Everyone’s experience in retirement is unique. But there are some characterizations we can draw from data collected in various surveys and studies of retirees.
Put together they form the nine types of people you’ll encounter throughout your later years. Some offer attributes you may want to adopt, and others those you are best to avoid.
They all, however, can provide lessons on how to live a fulfilling retirement.
The Tireless Mover
Not everyone has a smooth transition into retirement. As noted in a 2014 article published by the American Psychological Association, research has found some people experience “anxiety, depression and debilitating feelings of loss” after retiring.
Retirement lesson learned: Too often people can put too much focus on money when planning for retirement. It’s important to also plan for the social and psychological shifts, such as coping with the loss of your career identity, forming new relationships and finding things to do to pass the time.
This is why we recommend that people build a financial plan around their goals and what makes them truly happy in life.
However, you won’t know exactly how this new life stage feels until you get there. One way to avoid any emotional surprises is to give retirement a test drive by gradually reducing your work hours, if possible, as you near your retirement date.
A working retirement? Isn’t that an oxymoron? For many retirees, it’s not. And, they’re not working just for financial reasons.
A FlexJobs’ survey of over 2,000 professionals at or near retirement found that while 64% need to work, they also say they want to work because they enjoy it. Another 17% work solely because they want to, not because they need the money.
Retirement lesson learned: In fact, many people see retirement not as a time to rest and relax but to realize their dreams of becoming an entrepreneur. Older Americans are starting more businesses than ever before. People 55 to 64 years old made up 26% of new entrepreneurs in 2017, according to the Ewing Marion Kauffman Foundation.
Though certainly not for everyone, work can provide meaning and a sense of purpose in retirement. In addition to the financial advantages, it may also offer physical and mental health benefits. A 2009 study published in the Journal of Occupational Health Psychology found people who retired with bridge jobs in their previous fields reported better physical and mental health than those who fully retired.
If you choose to work in retirement, just keep in mind the financial implications. Your earnings can impact things like your Social Security benefit and income tax rate.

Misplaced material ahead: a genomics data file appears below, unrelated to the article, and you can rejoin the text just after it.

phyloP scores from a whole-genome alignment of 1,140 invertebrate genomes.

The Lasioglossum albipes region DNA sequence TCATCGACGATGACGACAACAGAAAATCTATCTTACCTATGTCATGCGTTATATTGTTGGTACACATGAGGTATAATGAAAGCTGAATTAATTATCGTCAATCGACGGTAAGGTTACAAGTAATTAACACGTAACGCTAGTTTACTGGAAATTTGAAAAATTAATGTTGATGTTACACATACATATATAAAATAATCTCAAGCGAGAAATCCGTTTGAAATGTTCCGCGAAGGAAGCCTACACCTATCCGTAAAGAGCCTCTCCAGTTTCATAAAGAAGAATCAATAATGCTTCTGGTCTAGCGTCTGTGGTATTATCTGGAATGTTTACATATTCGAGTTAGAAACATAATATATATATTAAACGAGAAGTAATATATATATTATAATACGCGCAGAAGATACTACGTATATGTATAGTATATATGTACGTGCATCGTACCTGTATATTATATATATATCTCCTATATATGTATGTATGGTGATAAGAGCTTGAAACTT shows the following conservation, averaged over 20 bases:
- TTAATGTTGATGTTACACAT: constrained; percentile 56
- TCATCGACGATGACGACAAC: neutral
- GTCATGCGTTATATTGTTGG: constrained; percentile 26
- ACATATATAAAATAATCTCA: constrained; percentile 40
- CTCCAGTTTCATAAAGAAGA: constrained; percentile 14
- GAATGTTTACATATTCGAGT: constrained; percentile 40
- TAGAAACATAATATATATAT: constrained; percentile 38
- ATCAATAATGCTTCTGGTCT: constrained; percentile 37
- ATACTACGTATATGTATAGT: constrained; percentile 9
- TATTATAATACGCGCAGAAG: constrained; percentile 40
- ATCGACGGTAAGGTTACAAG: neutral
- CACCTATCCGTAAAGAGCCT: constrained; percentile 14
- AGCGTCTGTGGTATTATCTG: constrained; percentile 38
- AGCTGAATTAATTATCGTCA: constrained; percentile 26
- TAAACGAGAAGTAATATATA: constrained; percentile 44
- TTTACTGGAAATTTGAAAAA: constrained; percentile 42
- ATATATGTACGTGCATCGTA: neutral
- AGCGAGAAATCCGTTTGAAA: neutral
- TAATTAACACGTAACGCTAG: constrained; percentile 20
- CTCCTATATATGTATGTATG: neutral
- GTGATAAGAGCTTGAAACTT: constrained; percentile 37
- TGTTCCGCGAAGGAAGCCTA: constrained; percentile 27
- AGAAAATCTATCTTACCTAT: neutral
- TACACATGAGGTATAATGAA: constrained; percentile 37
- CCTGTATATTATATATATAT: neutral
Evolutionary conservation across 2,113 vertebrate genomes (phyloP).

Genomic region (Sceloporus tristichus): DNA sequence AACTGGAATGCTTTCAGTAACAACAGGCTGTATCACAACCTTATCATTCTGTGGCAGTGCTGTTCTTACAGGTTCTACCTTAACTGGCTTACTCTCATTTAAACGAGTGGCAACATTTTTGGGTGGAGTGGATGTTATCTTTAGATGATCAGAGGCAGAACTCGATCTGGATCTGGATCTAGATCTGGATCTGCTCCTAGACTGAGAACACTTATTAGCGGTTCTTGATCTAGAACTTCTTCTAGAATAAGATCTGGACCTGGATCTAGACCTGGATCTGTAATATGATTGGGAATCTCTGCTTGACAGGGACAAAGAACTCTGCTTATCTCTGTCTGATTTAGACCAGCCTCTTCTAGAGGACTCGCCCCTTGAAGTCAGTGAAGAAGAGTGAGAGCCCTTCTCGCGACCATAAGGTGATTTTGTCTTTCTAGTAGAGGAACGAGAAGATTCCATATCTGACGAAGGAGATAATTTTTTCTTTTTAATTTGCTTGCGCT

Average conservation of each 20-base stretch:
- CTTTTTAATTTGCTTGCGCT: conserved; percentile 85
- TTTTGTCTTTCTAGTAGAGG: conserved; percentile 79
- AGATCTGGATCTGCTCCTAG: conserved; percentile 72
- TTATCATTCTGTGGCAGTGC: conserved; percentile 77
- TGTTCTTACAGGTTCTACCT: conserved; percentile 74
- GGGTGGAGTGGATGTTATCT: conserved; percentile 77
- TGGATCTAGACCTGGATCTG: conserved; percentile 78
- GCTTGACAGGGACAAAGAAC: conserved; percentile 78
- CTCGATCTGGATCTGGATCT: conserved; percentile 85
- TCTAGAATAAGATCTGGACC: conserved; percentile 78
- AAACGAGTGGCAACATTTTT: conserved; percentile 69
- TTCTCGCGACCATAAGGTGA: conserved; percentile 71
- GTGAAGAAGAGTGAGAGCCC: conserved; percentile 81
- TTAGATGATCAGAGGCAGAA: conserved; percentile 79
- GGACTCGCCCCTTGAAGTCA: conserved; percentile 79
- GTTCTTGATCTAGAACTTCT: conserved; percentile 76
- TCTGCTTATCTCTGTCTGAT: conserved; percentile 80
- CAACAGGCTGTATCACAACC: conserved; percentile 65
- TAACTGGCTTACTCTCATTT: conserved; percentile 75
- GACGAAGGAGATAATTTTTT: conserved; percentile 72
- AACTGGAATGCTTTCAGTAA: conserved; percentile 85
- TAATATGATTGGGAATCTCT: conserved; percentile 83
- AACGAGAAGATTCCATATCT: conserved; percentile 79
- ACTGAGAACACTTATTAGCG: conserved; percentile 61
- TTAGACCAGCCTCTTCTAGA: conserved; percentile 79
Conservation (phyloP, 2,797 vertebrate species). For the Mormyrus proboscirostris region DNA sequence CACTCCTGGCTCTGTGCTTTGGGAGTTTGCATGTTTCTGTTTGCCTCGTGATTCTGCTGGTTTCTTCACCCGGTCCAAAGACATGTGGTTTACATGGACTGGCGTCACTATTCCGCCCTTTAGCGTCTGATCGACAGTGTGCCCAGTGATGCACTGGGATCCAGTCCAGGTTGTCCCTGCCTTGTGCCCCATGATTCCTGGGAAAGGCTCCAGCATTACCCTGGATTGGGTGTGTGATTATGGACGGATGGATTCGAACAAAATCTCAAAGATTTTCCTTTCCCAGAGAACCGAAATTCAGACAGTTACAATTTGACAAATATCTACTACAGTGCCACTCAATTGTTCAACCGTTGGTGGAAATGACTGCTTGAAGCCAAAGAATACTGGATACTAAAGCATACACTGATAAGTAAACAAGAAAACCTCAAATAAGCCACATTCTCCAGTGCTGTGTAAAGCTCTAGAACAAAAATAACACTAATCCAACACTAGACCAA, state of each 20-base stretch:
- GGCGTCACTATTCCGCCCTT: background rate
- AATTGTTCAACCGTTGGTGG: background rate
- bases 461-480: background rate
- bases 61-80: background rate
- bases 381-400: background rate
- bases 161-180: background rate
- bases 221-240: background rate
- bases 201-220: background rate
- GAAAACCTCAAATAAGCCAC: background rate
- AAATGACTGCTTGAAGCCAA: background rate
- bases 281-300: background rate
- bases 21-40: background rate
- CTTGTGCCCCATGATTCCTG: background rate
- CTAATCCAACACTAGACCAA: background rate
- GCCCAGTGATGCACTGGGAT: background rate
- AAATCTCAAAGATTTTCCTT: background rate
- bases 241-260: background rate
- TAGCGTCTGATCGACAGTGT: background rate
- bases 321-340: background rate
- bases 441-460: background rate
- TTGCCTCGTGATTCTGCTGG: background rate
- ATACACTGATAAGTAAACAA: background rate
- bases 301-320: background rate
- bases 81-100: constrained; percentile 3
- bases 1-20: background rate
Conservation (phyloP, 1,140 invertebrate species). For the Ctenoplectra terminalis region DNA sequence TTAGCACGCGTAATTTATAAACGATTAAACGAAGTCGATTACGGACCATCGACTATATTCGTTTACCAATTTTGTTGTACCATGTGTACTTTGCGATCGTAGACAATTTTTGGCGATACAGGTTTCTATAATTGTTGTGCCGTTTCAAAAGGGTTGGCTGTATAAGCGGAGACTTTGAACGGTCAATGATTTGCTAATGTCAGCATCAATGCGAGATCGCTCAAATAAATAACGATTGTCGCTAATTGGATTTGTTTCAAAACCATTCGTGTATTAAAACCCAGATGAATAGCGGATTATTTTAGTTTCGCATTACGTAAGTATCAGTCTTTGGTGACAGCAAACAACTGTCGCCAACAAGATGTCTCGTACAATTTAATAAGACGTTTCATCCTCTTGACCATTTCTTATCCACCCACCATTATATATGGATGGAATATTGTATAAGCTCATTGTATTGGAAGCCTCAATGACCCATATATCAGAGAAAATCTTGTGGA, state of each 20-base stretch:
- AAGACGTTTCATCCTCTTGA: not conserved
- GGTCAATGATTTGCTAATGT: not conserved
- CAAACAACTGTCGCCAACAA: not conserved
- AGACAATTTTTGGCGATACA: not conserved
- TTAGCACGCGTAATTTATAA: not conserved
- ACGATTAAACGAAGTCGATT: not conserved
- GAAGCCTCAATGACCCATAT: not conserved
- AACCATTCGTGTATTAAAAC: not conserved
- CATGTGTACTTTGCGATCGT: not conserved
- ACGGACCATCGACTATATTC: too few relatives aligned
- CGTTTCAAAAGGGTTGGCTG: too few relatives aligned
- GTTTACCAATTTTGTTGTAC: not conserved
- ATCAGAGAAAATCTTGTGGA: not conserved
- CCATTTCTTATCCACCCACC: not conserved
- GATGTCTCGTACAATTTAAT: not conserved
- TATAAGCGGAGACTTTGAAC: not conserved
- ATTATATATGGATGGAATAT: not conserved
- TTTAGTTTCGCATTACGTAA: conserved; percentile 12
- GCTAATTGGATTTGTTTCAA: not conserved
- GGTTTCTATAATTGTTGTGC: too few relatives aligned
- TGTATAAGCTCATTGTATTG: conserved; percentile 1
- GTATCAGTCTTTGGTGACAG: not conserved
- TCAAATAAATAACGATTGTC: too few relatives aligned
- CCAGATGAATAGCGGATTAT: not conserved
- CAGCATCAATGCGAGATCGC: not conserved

Retirement can be a period of serenity and fulfillment, but for some it can be quite lonely. According to the National Poll on Healthy Aging, researchers at the University of Michigan found that 1 in 3 seniors are lonely. Studies indicate that loneliness can harmfully impact older adults’ physical and mental health and shorten life expectancy.
Retirement lesson learned: Fortunately, loneliness can be prevented and reversed. The solution depends on the root cause of a person’s loneliness, which can range from the death of a spouse to health issues that make it hard to socialize. Most people, though, will benefit from any kind of meaningful social contact, such as volunteering (see below) or regularly meeting with an old friend.
Your interactions with this person may be primarily in the form of either postcards sent from abroad or envious selfies in front of famous landmarks. Or, there is a good chance this person will be you.
Retirement lesson learned: Survey after survey ranks travel as one of the top retirement activities. Of the more than 2,000 retirees the Transamerica Center for Retirement Studies surveyed, 39% said they spend their time traveling, the third most cited activity after spending time with family and friends and enjoying hobbies.
If you want to spend most of your retirement on the road, plan ahead for the special challenges that come along the way, especially when traveling overseas. For example, you don’t want to rack up a bunch of charges just to access your money, so consider acquiring a credit card that doesn’t charge foreign transaction fees. Most importantly, make sure you’re covered, as U.S.-based health insurance coverage, including Medicare, typically doesn’t extend across borders.